Jonathan Niese (Mets)- There used to be a time when pitchers, especially lefties, were given time to hit their stride.  To gain the experience necessary for success.  Niese, in his third full season, has arrived at that point in his career.  A fluid lefty with sneaky fast velocity, he’s learned how to pitch in the big leagues and will soon be the Mets’ ace.  None other than Mets’ GM Sandy Alderson agrees, as he signed Niese to a long term deal just before the season.

“You said your finger was a gun!”… Terrence Mann

Adam Dunn (White Sox)- Don’t be fooled by his 2 HR game yesterday.  Dunn had three more hits vs LHP in 2011 than you did.  We have no idea why Dunn is no longer the HRv terror he was in the NL but, as Fantasy Owners, we don’t have the time to find out.  There is every possibility he’ll return to form.  Just let someone else bet on that.  Not you.

 

Chris Davis (Orioles)- His .375 BA into this weekend is encouraging, as is the fact that he’s cut down dramatically on his strikeouts. However, that contact rate comes at a price, as Davis has but 1 HR so far.  You can’t have a first baseman with no pop.

Bryan LaHair(Cubs)- Admittedly, we don’t know much about him.  What we do know, however, is that it took him more than a decade to reach the majors. There’s a reason for that.  Take what LaHair gives you for now and dump him as soon as he hits a bump in the road, as GM Theo Epstein is dying to get his old Boston farmhand, Anthony Rizzo, into that spot.

Chase Headley (Padres)- We all know the story of the blind squirrel. Nine of Headley’s first sixteen hits have been for extra bases, despite the fact that he has never been a power hitter.Couple that with Petco park’s unfriendly nature toward hitters and you have a classic, “sell high” candidate.

Jake Arrietta (Orioles)- We got a glimpse of the rest of Arrietta’s season last night as he was cuffed around by the Angels.  He’s a talented kid with all the tools, but has yet to put them all together to the degree necessary for him to survive the brutal lineups he’ll face in the AL East.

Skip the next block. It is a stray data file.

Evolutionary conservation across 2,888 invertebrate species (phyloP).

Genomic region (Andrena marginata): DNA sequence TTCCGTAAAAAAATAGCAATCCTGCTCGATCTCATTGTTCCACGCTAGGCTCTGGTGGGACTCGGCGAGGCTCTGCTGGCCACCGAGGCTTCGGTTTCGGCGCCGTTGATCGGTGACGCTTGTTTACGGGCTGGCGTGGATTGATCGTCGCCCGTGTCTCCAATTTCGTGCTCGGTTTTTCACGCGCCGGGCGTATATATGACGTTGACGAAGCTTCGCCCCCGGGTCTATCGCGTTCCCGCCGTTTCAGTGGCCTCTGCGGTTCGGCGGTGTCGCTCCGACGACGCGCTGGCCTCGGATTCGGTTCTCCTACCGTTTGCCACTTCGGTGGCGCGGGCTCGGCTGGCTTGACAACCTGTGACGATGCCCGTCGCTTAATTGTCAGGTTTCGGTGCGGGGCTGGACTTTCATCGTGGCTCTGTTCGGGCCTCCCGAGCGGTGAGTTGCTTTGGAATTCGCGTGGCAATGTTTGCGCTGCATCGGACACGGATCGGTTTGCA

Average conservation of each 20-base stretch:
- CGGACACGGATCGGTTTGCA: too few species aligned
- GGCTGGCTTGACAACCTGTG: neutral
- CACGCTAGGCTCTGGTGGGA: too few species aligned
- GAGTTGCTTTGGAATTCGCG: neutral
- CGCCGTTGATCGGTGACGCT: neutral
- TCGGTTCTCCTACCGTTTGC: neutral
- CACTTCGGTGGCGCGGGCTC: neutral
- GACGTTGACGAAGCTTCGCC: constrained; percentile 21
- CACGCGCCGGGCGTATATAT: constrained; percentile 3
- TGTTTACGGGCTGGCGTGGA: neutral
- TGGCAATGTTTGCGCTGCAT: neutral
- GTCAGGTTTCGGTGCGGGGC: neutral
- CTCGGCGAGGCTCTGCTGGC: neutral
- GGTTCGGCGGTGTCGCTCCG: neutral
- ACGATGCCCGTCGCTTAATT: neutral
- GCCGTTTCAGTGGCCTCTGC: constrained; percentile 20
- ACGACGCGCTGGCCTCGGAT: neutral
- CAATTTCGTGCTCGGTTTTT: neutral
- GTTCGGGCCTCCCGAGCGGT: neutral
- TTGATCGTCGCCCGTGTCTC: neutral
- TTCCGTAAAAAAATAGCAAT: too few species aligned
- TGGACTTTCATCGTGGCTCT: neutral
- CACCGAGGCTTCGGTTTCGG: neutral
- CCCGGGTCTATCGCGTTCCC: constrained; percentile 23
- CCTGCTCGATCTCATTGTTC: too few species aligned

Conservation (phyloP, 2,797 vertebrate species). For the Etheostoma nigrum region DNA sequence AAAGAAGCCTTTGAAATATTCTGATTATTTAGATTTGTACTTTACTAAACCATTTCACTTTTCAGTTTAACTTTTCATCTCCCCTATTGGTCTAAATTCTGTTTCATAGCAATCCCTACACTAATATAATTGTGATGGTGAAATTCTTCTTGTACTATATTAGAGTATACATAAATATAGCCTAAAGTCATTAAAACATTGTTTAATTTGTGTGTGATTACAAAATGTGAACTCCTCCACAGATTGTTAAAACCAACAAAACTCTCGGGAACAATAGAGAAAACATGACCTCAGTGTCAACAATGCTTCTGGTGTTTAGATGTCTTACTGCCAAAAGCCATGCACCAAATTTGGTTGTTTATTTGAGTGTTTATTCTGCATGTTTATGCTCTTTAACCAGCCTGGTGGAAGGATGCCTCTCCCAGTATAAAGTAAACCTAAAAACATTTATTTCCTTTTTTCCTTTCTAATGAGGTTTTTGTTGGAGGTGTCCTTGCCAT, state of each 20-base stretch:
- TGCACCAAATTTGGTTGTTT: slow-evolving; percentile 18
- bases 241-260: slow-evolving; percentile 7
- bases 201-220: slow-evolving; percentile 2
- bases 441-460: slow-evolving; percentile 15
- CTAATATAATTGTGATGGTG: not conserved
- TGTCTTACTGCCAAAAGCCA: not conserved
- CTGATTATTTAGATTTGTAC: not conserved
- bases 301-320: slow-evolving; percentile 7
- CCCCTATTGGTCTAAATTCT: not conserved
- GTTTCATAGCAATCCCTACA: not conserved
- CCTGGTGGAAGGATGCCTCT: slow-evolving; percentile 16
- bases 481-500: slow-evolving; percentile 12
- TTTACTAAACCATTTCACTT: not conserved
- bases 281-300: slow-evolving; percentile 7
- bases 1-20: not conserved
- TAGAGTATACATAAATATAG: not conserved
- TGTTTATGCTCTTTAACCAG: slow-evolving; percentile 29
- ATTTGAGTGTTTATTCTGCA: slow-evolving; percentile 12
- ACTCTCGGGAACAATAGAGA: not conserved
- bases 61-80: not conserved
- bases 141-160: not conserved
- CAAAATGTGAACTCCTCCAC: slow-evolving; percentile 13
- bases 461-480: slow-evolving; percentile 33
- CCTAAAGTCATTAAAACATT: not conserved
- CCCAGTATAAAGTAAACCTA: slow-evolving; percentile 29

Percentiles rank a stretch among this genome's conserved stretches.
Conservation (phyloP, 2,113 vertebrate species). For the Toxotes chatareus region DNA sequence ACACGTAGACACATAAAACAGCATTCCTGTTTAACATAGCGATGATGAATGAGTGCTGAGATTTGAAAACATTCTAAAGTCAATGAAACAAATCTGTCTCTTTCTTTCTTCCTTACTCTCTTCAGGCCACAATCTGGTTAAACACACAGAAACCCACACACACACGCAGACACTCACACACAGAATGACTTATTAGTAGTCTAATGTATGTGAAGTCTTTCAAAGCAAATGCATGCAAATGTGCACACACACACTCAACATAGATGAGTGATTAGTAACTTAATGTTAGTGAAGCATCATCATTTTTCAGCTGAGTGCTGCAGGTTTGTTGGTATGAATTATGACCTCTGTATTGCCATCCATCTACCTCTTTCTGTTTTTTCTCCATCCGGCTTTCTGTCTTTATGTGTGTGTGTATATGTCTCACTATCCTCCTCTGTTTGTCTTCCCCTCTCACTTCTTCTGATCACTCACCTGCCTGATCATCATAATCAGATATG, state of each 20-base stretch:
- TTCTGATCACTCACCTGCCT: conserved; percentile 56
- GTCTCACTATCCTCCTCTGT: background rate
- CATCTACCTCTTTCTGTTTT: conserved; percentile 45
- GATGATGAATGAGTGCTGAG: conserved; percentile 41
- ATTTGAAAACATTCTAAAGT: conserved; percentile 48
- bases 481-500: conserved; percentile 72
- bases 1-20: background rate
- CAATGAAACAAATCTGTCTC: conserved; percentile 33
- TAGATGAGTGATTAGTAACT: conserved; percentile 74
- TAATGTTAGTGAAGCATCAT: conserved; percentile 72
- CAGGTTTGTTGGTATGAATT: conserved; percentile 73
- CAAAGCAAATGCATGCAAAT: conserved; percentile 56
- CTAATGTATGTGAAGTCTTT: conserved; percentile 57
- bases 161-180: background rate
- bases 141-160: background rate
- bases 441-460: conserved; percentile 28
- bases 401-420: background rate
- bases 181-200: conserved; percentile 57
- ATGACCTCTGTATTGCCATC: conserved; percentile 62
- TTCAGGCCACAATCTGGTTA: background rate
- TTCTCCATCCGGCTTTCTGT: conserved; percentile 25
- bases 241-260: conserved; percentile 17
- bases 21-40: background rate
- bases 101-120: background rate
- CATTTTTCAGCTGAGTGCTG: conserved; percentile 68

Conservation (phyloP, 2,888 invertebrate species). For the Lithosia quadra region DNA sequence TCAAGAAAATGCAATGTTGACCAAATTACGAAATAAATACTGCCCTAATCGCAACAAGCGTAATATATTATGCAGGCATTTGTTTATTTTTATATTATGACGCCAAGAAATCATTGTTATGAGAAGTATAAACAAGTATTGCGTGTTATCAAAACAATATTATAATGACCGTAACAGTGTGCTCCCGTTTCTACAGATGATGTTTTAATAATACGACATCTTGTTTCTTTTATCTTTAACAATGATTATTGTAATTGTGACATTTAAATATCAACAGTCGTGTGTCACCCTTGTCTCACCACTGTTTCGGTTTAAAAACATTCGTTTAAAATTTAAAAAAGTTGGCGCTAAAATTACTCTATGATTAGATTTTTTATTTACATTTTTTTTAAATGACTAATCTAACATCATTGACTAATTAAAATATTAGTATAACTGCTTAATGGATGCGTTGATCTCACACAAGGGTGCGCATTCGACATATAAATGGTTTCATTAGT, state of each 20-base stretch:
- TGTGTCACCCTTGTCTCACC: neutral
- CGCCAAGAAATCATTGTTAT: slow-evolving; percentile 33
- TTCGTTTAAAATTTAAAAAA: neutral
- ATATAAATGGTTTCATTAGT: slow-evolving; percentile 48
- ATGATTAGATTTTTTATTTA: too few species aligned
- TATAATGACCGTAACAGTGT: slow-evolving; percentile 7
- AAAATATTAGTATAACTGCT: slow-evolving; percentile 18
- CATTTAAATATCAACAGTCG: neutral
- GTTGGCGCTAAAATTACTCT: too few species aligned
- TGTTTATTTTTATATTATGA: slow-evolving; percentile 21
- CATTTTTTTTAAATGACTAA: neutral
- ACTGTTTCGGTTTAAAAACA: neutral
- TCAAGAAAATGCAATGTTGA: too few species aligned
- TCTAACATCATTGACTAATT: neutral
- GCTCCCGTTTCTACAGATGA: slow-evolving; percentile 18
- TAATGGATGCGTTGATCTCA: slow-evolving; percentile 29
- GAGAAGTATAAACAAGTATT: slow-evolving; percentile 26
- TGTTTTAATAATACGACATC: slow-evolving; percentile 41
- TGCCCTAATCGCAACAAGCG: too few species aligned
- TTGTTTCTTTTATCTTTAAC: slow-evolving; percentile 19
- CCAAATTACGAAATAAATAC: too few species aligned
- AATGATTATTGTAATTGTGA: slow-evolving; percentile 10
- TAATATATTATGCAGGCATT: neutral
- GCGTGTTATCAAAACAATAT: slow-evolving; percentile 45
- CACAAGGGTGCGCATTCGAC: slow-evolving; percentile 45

Fantasy News and Notes
Don’t miss a great piece by  Joe Sheehan in last week’s SI.  In the column, titled, “Abolishing Savery”, Sheehan makes the point about the absurdity by which the save rule dictates how managers employ their bullpens.  Nice to know I’m not a lone voice in the wilderness… In 50+ seasons, the New York Mets have never had a pitcher throw a no-hitter.  However, after yesterday’s perfecto by Philip Humber, ex Mets have now accounted for 13… Before you look to acquire Marlon Byrd for your AL-only roster, take a look at his dismal start in Chicago.  His 3 for 43 start might take a little of the Boston Boo-Birds’ focus away from Bobby V… The greatest thing about my XM Radio and MLB.TV accounts?  Having the daily enjoyment of listening to Vin Scully broadcast a game.  It should be a crime for hacks like John Sterling to say their in the seame business… After watching  a few A’s games, I’m quite impressed with RF Josh Reddick.  He’s got a terrific swing, good speed and is a strong defensive outfielder.  His slow start may give you an opportunity to stash him as a prospect on your reserve roster… Umpire Joe West is easily my least favorite figure in all of baseball,as his pugnacious, combative nature and diminishing skills as an arbiter combine with his desire to be the focus of attention to create a mountain of incompetence.  Have to give Cowboy Joe his props, though, when it comes to Yankees-Red Sox.  With all of the stepping out of the box, interminable pitching changes and softball lineups, games between these two rivals are unbearably and unnecessarily long… Stick your toe in the water and see if anyone in your league is frustrated enough with Josh Johnson or Tim Lincecum to dump him in a trade. Given their pedigrees, their is no reason not to expect both to respond from their sub-par Aprils and give you a huge return on investment… With Aroldis Chapman’s K rate at 2 per IP and Sean Marshall struggling, how long will it be before Dusty Baker makes Chapman his closer.